Time In: An Encore Post, by Genevieve

Feature photo by Gretchen Phillips 

Dear readers, this post got such a great response when it ran, and we think it has such a valuable message, that we decided it would be a good idea to run it again!  Hope you enjoy.  – Miz Socrates

I believe that the parent-child relationship is one of the most important things on earth. I want to protect mine at every turn and with every interaction.

In fact, I once wrote a paper titled “Force Flowers, Not Children.” That is all well and good for a 20-year-old education major with no children of her own, but how do you get anything done without forcing? Children who won’t listen or mind are a danger to themselves and to others.

I am frequently asked questions about homeschooling, but upon closer discussion, the questions are not really about homeschooling but about parenting.

“My son refuses to do any school work.”

“My daughter defies me.”

“They are so disrespectful!”

How is it possible to have cooperative, respectful, obedient children with real, ingrained morals?

I’ll tell you the secret and it is the opposite of Time Out.

When your child makes bad choices and pushes every button you have, try pulling her in tighter with love instead of isolating her in anger.

Many behavior issues can be prevented before they become big problems with this method. Try spending some special time in with your child every day. Spend time in fun activities that your child enjoys.

“I wish I could,” you say, “but this kid ruins every activity. Why should he be rewarded when he won’t do his work?”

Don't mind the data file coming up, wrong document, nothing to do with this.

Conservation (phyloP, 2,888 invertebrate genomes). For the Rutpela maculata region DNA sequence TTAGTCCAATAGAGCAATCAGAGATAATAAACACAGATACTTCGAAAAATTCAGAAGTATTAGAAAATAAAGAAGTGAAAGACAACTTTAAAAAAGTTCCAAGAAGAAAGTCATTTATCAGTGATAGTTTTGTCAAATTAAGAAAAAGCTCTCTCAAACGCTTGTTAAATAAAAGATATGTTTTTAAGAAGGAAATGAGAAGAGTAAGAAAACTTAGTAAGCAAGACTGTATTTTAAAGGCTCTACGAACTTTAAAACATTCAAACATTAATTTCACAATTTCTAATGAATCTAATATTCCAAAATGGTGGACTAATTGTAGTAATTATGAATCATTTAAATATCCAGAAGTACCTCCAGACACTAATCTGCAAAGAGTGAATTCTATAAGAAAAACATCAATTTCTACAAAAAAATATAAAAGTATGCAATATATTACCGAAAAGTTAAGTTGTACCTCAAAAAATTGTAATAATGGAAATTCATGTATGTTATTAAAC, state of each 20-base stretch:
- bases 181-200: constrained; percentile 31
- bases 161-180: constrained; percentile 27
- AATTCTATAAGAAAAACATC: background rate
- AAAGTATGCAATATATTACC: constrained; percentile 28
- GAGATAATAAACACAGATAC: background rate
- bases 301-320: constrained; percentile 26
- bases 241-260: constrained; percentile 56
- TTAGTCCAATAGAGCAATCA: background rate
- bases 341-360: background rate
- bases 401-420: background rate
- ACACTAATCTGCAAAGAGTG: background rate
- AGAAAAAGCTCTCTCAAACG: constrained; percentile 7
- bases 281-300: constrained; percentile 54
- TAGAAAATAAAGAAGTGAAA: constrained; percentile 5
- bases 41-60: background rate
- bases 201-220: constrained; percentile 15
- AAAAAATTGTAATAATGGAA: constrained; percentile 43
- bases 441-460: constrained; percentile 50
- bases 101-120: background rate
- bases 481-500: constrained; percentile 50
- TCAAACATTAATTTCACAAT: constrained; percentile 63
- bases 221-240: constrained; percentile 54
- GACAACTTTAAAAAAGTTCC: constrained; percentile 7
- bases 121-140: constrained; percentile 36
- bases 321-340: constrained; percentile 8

You just described the kid who needs time in most of all.

We can never truly control what another human does and the choices he makes, but time in gives you the opportunity to get deep into his heart.

My brother was once working as a barista. I don’t think he was very good at it. He told me that he was constantly resisting the urge to get sarcastic and hateful with customers. “Then I would think about you,” he said. “I knew how upset you would be if I treated people that way. I couldn’t bear to be a disappointment to you.”

He had internalized my value system. Decades later, those nights I let him sleep in my bed while I read chapter after chapter, the walks to get pizza in our matching shoes, the art projects, the games…. They are still paying dividends.

I have two grown children now. There is no one around to tell them what to do or to punish them. I have to trust the investments I have already made – all of the late night talks about the nature of the universe, the walks down our road with the dogs, discussions about Milton while we milked the cow, the tea parties, the beach trips.

They will always have free will. I know they will make some bad choices. Isn’t that part of growing up? So I pray, and I hope that 18 years of time in has been enough to mark my values onto their hearts, and that no matter how old they are, or how far away, they will always feel the tug of irresistible love that brings them back to the right path whenever they have strayed too far.

Are you willing to give this a try for a month? Is your heart telling you that time in is what your child needs in spite of what your head may believe?

If so, you should stop reading right now and go bake some cookies or color together or go to the park and swing.

Make some memories today, and give your child a little extra time time in.


Genevieve–is a former public and private school teacher who has five children and has been homeschooling for the past thirteen years. In her free time she provides slave labor to Dancing Dog Dairy, making goat milk soap and handspun yarn, which can be seen on Our Facebook Page and at Dancing Dog Dairy .

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